Mallorca has been attracting visitors from Europe and further afield for decades attracted not just by its warm climate and stunning beaches but also by its history and culture and , in more recent years , visitors are coming to savour its growing foodie reputation, its walking and cycling trails as well as its swathe of new luxury and boutique hotels.
But how to protect this unique island paradise for future generations and create a sustainable Mallorca ?
With tourist numbers peaking at some 12 million in 2019 , the Mallorcan authorities already had a plan in place.
Sustainable Tourism Tax for a Sustainable Mallorca
Introduced five years ago , this tax (often referred to as ‘the eco tax’) requires visitors to pay between 25 cents and €4 euros per day, depending on time of year and type of accommodation. It has proved to be a tremendous success. These small contributions from individuals amount each year to a very significant sum which is used to finance projects aimed at protecting the environment, restoring cultural heritage and promoting ecotourism on the island.
There are over 60 such projects underway in Mallorca as I write including the restoration of the medieval wall around the town of Alcudia in the northeast of the island, improvements to water-treatment and desalination plants, better maintenance of drainage channels (known as ‘torrents’) which play a critical part in the island’s agriculture as well as restoration works on island landmarks such as the castle in Cabrera and the lighthouse in Capdepera.
Aiming for a plastic – free Mallorca
But one of the boldest moves took place in March 2021 across the Balearic Islands with the banning of single-use plastics. No plastic glasses, plates, trays, cutlery, straws, coffee capsules, cotton buds or disposable razors or lighters can now be sold on the islands.
They have stopped short of plastic water bottles for the moment but this is where partnership with local organisations and private companies holds the key.
Philipp Baier, a local and owner of event company LifeXperience , was inspired to start cleanwave.org, a non-profit initiative aimed at tackling plastic water bottle consumption and waste. Around 1.5 million bottles of water were consumed per day in 2017 in the Balearics with less than a fifth recycled.
cleanwave.org grew out of the determintion of like-minded individuals, businesses, restaurants and hotels to tackle the problem and who now offer free water bottle refill stations islandwide. The local government have also come on board and are installing permanent water refill points across Palma and all the tourist hot-spots.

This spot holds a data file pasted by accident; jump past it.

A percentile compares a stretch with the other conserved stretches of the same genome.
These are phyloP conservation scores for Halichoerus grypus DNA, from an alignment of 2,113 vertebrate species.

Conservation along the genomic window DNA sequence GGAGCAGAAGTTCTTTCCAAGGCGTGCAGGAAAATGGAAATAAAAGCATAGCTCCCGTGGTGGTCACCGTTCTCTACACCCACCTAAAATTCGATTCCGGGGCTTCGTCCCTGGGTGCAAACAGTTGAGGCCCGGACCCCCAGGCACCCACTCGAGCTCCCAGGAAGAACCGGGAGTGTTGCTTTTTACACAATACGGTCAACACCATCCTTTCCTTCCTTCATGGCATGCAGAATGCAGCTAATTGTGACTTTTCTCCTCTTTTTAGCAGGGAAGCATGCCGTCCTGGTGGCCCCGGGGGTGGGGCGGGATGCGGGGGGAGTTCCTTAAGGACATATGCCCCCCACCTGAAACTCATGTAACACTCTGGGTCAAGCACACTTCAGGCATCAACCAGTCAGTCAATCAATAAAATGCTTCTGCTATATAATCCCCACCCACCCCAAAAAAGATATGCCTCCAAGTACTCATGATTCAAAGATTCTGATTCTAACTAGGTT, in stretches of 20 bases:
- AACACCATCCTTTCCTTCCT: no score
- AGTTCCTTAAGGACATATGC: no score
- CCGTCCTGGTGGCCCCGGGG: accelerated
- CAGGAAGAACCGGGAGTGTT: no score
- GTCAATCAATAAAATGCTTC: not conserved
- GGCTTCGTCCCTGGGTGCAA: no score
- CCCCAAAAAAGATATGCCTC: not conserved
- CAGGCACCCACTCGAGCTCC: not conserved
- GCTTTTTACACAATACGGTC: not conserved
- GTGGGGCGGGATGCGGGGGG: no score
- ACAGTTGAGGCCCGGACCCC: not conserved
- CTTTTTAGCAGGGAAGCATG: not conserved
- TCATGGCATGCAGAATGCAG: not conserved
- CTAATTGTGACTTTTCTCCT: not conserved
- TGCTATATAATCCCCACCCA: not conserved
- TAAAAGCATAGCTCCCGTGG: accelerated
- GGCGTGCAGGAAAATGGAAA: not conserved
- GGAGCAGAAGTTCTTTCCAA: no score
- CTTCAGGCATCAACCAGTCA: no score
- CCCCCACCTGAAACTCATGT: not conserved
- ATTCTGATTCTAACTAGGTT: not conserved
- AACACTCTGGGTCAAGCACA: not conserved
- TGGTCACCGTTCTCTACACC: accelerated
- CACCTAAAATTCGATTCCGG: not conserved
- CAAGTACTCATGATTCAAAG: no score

As regards plastic in the sea , Save the Med, another locally founded charity , has a mission to `enable the Mediterranean Sea to recover its rich biodiversity and to thrive in harmony with local populations ́ and, in addition to organising beach cleans etc , it also has a schools programme which educates the next generation in the importance of protecting the marine ecology of the island.
And the hotels are doing their bit too. The Mallorcan hotel group, Iberostar is working with Wave of Change on the elimination of single-use plastics, the promotion of responsible fish consumption and coastal protection.
“Without sustainability there is no profitability, and without profitability we cannot be sustainable,” stresses CEO Sabina Fluxá “. All Iberostar hotels are now free of single-use plastic, just a few years away from waste-free by 2025 and carbon- neutral by 2030.”
In 2018, the Spanish hotel group Meliá, banned plastic and single use products and replaced them with biodegradable or environmentally friendly alternatives. Guests can participate in their Green Choice initiative by hanging a ‘Green Card’ on the door, meaning no need for bed linen and towels to be changed.
Making Mallorca a year-round destination
Spreading visitor numbers across the whole year serves to take pressure off resources and the environment during the high summer months and reduces excessive water , energy and fuel consumption during this high demand period. all contributing to a sustainable Mallorca.
With its benign climate , the push has been to promote the island as a year-round activity destination ,particularly for runners, walkers and cyclists.
The Zafiro Marathon kicks this programme off in October and walkers and cyclists arrive in their thousands.
Many hotels now have secure bike storage facilities and repair workshops. Palma City Council is currently extending the city’s 90km cycling network, with plans to have 100km of bike lanes in and around the Mallorcan capital by 2023.
The jewel in the crown for walkers is the famous GR221 walking route which goes from south to north along the Unesco World Heritage Tramuntana mountain range. The eco tax has funded the upkeep of this ancient 170km routeway, with its signature dry stone walls.
Refuges for walkers along the route are also benefiting . For example Ses Porqueres de Galatzo in heart of the Serra de Tramuntana, originally a cattle shed, is being developed into a refuge with dorm beds and a space for educational and cultural activities.
With an average of 360 days of sunshine per year , few other places in Europe offer such potential for solar energy as Mallorca !
Some 260 million euros of investment is being made in photovoltaic installations (solar panels to you and me ) in the Balearics. Of the 55 projects, 46 of these solar parks will be in Mallorca. For example, Enel Green Power has completed its Sa Caseta plant in Llucmajor and their second plant Nou Biniatria is being constructed outside Alcudia.
The island was, like many tourists destinations, hit hard by Covid 19. Mallorca depends on tourism and is determined to build back better and more sustainably.
A sustainable Mallorca depends on a partnership of local government, private organisations, residents and tourists who together can combine their efforts effectively for a better and cleaner future.